bserves that the human body and brain are built in such a way as to make language an inborn quality, and something which just comes naturally because of the physical way humans are made. A second theory, which we could call the “social” theory, looks at the interactions between human beings, and incidentally also animals, and suggests that language is an advanced form of a cognitive/behavioural process. In order to determine how appropriate these two theories are in explaining the origins of language, it is important to look for evidence which supports either of these views, or evidence which suggests some other explanation.
When one considers the physical equipment that was needed for humans to begin speaking to each other, it is clear that there is a complicated mouth structure which can make sounds using air coming up from the lungs and friction or stops using lips, teeth, and tongue. Very similar physical attributes are present in quite a number of animals, including parrots and other birds which can mimic the human voice very closely. This is not true language use, however, because birds cannot hold a real conversation, beyond just repeating phrases they have learned to imitate. The sounds that speaking birds make are empty of meaning, and so they are just empty signs. This means that they can produce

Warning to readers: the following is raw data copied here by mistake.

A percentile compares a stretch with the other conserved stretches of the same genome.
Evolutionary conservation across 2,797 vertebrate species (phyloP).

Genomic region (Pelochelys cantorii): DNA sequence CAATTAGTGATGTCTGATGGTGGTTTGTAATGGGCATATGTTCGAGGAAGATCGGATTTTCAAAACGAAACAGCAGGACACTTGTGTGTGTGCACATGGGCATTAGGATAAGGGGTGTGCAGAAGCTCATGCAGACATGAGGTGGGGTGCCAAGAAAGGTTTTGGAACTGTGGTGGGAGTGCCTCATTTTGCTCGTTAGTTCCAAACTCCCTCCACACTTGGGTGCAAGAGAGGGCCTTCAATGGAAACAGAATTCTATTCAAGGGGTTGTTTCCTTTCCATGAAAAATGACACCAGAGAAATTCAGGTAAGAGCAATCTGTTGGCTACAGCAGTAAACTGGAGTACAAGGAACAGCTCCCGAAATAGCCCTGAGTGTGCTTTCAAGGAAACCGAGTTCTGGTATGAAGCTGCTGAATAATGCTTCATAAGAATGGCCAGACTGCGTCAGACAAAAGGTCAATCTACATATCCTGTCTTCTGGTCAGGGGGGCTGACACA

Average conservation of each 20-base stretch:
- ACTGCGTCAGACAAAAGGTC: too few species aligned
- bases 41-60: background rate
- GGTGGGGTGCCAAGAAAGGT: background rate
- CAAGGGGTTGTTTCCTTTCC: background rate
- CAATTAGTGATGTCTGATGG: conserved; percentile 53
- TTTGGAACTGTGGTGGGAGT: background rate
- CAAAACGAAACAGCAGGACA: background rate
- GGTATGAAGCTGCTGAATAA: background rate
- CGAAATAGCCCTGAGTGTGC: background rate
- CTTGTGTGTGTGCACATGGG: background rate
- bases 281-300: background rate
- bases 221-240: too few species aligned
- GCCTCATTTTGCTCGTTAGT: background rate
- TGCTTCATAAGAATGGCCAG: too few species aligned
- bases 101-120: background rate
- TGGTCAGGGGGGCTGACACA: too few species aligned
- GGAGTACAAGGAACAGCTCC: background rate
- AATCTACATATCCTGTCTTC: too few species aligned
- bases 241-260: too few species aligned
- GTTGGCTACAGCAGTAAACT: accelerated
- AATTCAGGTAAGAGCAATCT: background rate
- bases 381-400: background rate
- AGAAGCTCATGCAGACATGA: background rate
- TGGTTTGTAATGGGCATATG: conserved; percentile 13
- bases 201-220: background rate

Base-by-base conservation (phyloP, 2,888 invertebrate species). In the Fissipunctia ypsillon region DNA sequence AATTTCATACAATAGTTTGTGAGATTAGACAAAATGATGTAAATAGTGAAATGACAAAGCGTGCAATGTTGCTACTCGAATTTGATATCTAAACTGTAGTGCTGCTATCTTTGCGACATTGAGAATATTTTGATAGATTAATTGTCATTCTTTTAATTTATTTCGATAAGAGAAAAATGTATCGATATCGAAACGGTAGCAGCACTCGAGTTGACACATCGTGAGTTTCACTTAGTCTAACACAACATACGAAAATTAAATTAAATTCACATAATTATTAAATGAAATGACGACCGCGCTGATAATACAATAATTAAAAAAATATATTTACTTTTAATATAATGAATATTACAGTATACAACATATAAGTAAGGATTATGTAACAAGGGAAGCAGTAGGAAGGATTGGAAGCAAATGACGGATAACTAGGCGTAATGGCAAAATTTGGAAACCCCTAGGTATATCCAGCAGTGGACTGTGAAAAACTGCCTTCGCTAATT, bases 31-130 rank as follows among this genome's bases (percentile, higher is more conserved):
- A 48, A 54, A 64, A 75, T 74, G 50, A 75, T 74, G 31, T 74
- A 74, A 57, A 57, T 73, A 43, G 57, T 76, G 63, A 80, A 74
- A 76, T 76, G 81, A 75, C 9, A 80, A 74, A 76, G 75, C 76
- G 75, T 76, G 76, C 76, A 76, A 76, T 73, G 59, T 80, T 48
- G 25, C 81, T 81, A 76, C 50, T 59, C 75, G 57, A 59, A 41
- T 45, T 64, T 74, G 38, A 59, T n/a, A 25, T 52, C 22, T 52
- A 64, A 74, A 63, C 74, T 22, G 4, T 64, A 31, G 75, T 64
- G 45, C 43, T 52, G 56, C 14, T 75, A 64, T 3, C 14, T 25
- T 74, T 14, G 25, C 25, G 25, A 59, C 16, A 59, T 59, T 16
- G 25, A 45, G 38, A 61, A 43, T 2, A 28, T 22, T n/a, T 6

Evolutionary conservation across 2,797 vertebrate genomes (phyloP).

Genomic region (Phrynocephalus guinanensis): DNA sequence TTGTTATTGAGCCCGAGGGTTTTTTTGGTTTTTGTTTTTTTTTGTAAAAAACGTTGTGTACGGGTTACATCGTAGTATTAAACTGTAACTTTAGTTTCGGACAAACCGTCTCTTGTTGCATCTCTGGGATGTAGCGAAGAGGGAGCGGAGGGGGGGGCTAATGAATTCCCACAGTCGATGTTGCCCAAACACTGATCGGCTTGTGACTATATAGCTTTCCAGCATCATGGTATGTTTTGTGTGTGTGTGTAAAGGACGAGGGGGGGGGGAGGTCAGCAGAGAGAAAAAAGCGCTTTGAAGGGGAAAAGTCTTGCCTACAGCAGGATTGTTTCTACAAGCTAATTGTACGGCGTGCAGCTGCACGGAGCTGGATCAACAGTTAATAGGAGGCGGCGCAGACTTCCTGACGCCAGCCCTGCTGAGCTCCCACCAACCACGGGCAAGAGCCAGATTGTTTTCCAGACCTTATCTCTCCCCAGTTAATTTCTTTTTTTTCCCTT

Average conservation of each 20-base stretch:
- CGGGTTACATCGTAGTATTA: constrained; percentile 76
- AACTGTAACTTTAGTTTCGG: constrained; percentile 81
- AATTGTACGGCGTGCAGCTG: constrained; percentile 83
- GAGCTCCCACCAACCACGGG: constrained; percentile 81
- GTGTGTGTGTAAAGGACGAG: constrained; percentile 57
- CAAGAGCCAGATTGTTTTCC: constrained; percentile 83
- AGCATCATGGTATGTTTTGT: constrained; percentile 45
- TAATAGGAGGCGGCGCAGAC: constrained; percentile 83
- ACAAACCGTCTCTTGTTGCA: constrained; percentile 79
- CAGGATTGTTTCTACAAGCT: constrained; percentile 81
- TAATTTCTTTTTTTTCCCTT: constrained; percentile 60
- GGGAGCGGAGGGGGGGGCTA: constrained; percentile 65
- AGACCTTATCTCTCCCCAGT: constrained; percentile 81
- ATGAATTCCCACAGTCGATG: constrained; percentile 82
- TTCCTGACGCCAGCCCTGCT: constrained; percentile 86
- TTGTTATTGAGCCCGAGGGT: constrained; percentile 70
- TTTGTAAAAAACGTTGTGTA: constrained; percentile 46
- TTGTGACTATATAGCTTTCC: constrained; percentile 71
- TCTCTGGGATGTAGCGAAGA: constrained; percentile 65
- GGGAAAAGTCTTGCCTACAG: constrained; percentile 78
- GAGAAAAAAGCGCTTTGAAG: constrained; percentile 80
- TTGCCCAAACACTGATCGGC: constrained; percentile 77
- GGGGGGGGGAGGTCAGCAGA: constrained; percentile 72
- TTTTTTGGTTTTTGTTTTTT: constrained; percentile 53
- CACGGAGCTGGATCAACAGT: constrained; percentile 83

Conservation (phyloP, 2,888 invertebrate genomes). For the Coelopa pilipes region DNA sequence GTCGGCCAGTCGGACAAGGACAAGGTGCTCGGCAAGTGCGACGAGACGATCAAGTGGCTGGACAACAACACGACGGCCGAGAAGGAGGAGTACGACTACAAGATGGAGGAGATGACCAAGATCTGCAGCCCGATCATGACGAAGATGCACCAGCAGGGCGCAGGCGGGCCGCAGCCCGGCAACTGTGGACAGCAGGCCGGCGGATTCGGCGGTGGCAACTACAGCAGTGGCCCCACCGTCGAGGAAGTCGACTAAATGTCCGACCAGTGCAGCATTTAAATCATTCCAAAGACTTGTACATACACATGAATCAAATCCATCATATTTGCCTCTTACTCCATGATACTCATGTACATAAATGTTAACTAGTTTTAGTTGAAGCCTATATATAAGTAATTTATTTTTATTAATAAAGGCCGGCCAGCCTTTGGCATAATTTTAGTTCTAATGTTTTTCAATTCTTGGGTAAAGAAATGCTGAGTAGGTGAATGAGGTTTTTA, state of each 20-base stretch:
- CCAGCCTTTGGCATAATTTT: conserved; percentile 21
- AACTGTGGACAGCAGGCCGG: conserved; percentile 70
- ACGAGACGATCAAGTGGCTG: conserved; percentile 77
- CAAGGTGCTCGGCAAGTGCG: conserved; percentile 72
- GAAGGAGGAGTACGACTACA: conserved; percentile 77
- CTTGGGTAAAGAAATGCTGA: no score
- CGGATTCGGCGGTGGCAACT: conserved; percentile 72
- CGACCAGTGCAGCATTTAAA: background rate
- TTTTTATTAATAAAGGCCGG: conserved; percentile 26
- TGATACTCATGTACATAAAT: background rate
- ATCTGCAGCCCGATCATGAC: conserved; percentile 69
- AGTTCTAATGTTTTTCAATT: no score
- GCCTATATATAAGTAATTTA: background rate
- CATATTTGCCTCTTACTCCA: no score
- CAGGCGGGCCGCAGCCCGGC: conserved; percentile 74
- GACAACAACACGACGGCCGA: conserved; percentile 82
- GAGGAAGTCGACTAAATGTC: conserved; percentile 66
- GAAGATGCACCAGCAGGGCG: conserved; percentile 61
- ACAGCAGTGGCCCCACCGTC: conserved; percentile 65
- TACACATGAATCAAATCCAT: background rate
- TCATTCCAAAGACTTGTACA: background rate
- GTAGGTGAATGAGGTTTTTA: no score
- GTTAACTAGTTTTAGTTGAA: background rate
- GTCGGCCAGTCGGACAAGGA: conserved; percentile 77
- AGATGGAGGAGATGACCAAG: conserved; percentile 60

The great apes have more idea of what language is, and a few have even been taught to communicate true lexical units and sentences through sign language even though they lack the physical equipment to make sounds that approximate human speech. The utterances that apes make among themselves may be a very rudimentary form of language but there is not the range of sound possibility that humans have. Apes have not developed sign language on their own, even though they have demonstrated the capability to learn it. These two examples of talking birds and signing apes show that partial language abilities are present in animals but that only a specific